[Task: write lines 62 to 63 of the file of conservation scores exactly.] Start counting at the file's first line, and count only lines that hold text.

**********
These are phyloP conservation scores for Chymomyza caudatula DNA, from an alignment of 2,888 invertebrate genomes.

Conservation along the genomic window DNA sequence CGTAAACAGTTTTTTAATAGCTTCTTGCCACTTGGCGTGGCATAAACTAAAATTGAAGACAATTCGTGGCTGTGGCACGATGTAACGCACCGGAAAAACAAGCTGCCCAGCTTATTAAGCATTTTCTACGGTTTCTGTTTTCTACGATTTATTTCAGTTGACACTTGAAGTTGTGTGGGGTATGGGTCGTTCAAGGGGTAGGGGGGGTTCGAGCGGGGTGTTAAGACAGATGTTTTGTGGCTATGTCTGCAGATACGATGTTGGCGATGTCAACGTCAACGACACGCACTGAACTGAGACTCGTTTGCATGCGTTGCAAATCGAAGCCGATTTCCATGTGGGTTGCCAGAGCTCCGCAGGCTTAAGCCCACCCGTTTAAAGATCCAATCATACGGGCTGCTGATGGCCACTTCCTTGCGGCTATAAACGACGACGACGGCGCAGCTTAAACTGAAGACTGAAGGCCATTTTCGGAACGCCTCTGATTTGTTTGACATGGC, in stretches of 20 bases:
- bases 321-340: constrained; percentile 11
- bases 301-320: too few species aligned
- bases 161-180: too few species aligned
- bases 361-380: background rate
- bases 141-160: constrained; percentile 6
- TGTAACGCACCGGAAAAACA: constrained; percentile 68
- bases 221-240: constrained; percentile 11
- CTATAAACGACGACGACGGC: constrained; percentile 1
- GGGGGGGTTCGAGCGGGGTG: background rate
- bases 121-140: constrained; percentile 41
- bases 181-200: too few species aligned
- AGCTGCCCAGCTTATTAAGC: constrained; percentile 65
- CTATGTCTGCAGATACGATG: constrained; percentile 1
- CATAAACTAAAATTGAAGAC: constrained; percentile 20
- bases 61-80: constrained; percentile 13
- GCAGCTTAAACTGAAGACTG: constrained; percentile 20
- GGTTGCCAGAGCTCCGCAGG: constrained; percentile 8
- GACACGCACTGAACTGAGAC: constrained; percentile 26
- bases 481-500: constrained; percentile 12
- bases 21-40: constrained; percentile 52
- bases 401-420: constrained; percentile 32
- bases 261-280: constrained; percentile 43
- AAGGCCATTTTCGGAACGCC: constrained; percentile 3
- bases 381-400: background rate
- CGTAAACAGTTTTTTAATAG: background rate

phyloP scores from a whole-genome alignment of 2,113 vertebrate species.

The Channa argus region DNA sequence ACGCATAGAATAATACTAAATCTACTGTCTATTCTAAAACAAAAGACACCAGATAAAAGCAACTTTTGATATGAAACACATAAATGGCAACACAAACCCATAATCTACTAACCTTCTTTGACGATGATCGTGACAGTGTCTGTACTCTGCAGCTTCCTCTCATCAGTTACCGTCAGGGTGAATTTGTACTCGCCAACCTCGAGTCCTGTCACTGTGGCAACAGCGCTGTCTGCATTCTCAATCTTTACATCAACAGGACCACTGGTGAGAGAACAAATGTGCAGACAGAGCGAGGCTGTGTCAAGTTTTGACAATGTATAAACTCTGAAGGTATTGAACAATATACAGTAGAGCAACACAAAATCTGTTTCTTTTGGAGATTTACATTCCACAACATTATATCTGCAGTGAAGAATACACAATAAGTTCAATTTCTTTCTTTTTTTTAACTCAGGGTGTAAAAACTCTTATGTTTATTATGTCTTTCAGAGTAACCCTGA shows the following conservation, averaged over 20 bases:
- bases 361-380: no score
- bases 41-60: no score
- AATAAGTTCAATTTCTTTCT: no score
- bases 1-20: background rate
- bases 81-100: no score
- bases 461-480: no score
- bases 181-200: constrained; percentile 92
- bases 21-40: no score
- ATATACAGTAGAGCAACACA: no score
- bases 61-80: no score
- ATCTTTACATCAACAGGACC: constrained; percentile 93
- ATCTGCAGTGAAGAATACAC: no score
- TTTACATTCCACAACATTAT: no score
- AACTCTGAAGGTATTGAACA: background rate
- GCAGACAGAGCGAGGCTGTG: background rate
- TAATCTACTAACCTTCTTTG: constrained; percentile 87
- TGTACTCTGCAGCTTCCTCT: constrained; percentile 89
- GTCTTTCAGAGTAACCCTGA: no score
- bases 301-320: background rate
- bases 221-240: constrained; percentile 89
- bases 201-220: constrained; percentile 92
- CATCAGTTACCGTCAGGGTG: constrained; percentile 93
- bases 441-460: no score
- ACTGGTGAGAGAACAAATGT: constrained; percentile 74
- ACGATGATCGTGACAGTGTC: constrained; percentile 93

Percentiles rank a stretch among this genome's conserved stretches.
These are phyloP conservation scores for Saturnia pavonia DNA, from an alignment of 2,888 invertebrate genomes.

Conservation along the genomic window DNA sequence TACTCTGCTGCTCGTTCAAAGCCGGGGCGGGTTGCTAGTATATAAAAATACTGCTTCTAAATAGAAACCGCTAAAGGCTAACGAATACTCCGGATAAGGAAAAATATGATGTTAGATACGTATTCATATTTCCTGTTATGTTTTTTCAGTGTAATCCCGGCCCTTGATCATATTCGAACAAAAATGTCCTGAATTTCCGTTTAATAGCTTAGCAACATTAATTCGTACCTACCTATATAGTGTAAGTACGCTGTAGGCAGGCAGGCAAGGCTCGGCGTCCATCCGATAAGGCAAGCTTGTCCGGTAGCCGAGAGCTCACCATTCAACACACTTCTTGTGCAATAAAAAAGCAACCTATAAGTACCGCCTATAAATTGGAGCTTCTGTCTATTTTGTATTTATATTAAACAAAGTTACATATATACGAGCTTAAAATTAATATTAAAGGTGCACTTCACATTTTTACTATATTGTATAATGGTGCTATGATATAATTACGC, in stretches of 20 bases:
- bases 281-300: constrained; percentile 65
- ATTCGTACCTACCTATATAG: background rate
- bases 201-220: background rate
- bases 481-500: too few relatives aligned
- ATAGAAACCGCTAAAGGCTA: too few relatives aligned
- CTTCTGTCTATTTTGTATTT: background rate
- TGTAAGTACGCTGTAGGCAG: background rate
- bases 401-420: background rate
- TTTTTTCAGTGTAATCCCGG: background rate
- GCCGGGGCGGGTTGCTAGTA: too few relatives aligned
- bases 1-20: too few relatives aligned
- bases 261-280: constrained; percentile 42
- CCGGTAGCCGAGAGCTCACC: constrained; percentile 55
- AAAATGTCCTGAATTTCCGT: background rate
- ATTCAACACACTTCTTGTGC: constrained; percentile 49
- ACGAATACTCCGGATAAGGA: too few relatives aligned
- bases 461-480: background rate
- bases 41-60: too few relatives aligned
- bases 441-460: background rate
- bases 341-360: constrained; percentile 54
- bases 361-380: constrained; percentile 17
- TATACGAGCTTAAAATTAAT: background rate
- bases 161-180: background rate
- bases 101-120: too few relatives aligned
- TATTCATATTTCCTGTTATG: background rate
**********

- ATAGAAACCGCTAAAGGCTA: too few relatives aligned
- CTTCTGTCTATTTTGTATTT: background rate